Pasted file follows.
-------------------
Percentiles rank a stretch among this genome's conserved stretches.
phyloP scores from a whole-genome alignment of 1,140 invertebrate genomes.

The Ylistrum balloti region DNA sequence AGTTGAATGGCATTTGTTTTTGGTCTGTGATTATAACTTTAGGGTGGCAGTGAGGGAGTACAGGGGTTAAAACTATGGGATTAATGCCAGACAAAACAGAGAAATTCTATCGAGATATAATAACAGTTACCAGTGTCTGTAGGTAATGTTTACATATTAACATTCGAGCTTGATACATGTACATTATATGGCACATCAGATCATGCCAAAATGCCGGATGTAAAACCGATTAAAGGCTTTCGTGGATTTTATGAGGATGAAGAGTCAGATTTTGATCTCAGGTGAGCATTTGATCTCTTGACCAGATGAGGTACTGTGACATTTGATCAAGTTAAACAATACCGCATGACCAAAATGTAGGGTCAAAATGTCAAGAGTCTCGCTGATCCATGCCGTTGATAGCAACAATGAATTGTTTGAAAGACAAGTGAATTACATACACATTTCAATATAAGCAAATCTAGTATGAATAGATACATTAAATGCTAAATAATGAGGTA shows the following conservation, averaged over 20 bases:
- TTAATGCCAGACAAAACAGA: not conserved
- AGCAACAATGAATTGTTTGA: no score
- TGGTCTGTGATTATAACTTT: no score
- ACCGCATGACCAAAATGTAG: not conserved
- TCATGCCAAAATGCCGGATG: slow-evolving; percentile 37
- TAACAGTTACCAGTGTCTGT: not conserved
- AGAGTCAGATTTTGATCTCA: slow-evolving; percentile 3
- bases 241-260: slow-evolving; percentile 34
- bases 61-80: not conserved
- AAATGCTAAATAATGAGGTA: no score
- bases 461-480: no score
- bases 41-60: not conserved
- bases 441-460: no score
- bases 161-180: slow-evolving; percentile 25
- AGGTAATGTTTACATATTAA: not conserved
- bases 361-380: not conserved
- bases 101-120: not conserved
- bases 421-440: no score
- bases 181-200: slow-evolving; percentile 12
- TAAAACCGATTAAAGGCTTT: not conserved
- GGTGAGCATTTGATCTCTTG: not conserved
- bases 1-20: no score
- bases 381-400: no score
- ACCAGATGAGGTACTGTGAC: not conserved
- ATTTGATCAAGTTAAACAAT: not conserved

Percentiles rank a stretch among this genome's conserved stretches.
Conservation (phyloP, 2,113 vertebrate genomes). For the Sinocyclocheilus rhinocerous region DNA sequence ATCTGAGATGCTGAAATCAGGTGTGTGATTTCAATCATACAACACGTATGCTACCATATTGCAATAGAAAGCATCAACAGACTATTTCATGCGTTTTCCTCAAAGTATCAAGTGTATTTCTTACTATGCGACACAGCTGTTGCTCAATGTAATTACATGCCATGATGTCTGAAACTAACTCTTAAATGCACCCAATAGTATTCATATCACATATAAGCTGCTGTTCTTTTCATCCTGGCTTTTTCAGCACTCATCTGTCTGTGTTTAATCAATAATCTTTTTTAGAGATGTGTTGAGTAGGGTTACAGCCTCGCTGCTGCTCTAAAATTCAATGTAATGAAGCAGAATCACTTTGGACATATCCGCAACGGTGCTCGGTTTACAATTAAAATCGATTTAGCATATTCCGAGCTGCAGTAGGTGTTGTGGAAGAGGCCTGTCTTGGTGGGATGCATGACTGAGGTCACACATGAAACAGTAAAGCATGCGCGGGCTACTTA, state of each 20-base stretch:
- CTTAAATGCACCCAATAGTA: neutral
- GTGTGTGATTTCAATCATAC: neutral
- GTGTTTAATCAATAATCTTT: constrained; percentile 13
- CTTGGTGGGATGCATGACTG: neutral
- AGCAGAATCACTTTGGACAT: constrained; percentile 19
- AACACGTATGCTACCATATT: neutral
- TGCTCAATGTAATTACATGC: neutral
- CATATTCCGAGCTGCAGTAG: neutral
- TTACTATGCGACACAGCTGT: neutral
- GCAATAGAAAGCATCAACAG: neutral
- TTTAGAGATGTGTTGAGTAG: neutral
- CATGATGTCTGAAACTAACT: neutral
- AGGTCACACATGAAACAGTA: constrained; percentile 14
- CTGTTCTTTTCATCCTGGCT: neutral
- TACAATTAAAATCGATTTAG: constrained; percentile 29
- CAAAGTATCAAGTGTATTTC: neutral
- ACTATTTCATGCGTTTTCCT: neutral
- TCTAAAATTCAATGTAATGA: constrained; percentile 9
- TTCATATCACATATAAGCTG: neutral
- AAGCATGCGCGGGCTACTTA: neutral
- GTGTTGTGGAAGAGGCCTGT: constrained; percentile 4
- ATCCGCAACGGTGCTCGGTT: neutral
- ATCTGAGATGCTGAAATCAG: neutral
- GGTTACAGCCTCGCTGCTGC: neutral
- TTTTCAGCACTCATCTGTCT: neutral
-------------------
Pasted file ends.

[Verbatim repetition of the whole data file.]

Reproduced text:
Percentiles rank a stretch among this genome's conserved stretches.
phyloP scores from a whole-genome alignment of 1,140 invertebrate genomes.

The Ylistrum balloti region DNA sequence AGTTGAATGGCATTTGTTTTTGGTCTGTGATTATAACTTTAGGGTGGCAGTGAGGGAGTACAGGGGTTAAAACTATGGGATTAATGCCAGACAAAACAGAGAAATTCTATCGAGATATAATAACAGTTACCAGTGTCTGTAGGTAATGTTTACATATTAACATTCGAGCTTGATACATGTACATTATATGGCACATCAGATCATGCCAAAATGCCGGATGTAAAACCGATTAAAGGCTTTCGTGGATTTTATGAGGATGAAGAGTCAGATTTTGATCTCAGGTGAGCATTTGATCTCTTGACCAGATGAGGTACTGTGACATTTGATCAAGTTAAACAATACCGCATGACCAAAATGTAGGGTCAAAATGTCAAGAGTCTCGCTGATCCATGCCGTTGATAGCAACAATGAATTGTTTGAAAGACAAGTGAATTACATACACATTTCAATATAAGCAAATCTAGTATGAATAGATACATTAAATGCTAAATAATGAGGTA shows the following conservation, averaged over 20 bases:
- TTAATGCCAGACAAAACAGA: not conserved
- AGCAACAATGAATTGTTTGA: no score
- TGGTCTGTGATTATAACTTT: no score
- ACCGCATGACCAAAATGTAG: not conserved
- TCATGCCAAAATGCCGGATG: slow-evolving; percentile 37
- TAACAGTTACCAGTGTCTGT: not conserved
- AGAGTCAGATTTTGATCTCA: slow-evolving; percentile 3
- bases 241-260: slow-evolving; percentile 34
- bases 61-80: not conserved
- AAATGCTAAATAATGAGGTA: no score
- bases 461-480: no score
- bases 41-60: not conserved
- bases 441-460: no score
- bases 161-180: slow-evolving; percentile 25
- AGGTAATGTTTACATATTAA: not conserved
- bases 361-380: not conserved
- bases 101-120: not conserved
- bases 421-440: no score
- bases 181-200: slow-evolving; percentile 12
- TAAAACCGATTAAAGGCTTT: not conserved
- GGTGAGCATTTGATCTCTTG: not conserved
- bases 1-20: no score
- bases 381-400: no score
- ACCAGATGAGGTACTGTGAC: not conserved
- ATTTGATCAAGTTAAACAAT: not conserved

Percentiles rank a stretch among this genome's conserved stretches.
Conservation (phyloP, 2,113 vertebrate genomes). For the Sinocyclocheilus rhinocerous region DNA sequence ATCTGAGATGCTGAAATCAGGTGTGTGATTTCAATCATACAACACGTATGCTACCATATTGCAATAGAAAGCATCAACAGACTATTTCATGCGTTTTCCTCAAAGTATCAAGTGTATTTCTTACTATGCGACACAGCTGTTGCTCAATGTAATTACATGCCATGATGTCTGAAACTAACTCTTAAATGCACCCAATAGTATTCATATCACATATAAGCTGCTGTTCTTTTCATCCTGGCTTTTTCAGCACTCATCTGTCTGTGTTTAATCAATAATCTTTTTTAGAGATGTGTTGAGTAGGGTTACAGCCTCGCTGCTGCTCTAAAATTCAATGTAATGAAGCAGAATCACTTTGGACATATCCGCAACGGTGCTCGGTTTACAATTAAAATCGATTTAGCATATTCCGAGCTGCAGTAGGTGTTGTGGAAGAGGCCTGTCTTGGTGGGATGCATGACTGAGGTCACACATGAAACAGTAAAGCATGCGCGGGCTACTTA, state of each 20-base stretch:
- CTTAAATGCACCCAATAGTA: neutral
- GTGTGTGATTTCAATCATAC: neutral
- GTGTTTAATCAATAATCTTT: constrained; percentile 13
- CTTGGTGGGATGCATGACTG: neutral
- AGCAGAATCACTTTGGACAT: constrained; percentile 19
- AACACGTATGCTACCATATT: neutral
- TGCTCAATGTAATTACATGC: neutral
- CATATTCCGAGCTGCAGTAG: neutral
- TTACTATGCGACACAGCTGT: neutral
- GCAATAGAAAGCATCAACAG: neutral
- TTTAGAGATGTGTTGAGTAG: neutral
- CATGATGTCTGAAACTAACT: neutral
- AGGTCACACATGAAACAGTA: constrained; percentile 14
- CTGTTCTTTTCATCCTGGCT: neutral
- TACAATTAAAATCGATTTAG: constrained; percentile 29
- CAAAGTATCAAGTGTATTTC: neutral
- ACTATTTCATGCGTTTTCCT: neutral
- TCTAAAATTCAATGTAATGA: constrained; percentile 9
- TTCATATCACATATAAGCTG: neutral
- AAGCATGCGCGGGCTACTTA: neutral
- GTGTTGTGGAAGAGGCCTGT: constrained; percentile 4
- ATCCGCAACGGTGCTCGGTT: neutral
- ATCTGAGATGCTGAAATCAG: neutral
- GGTTACAGCCTCGCTGCTGC: neutral
- TTTTCAGCACTCATCTGTCT: neutral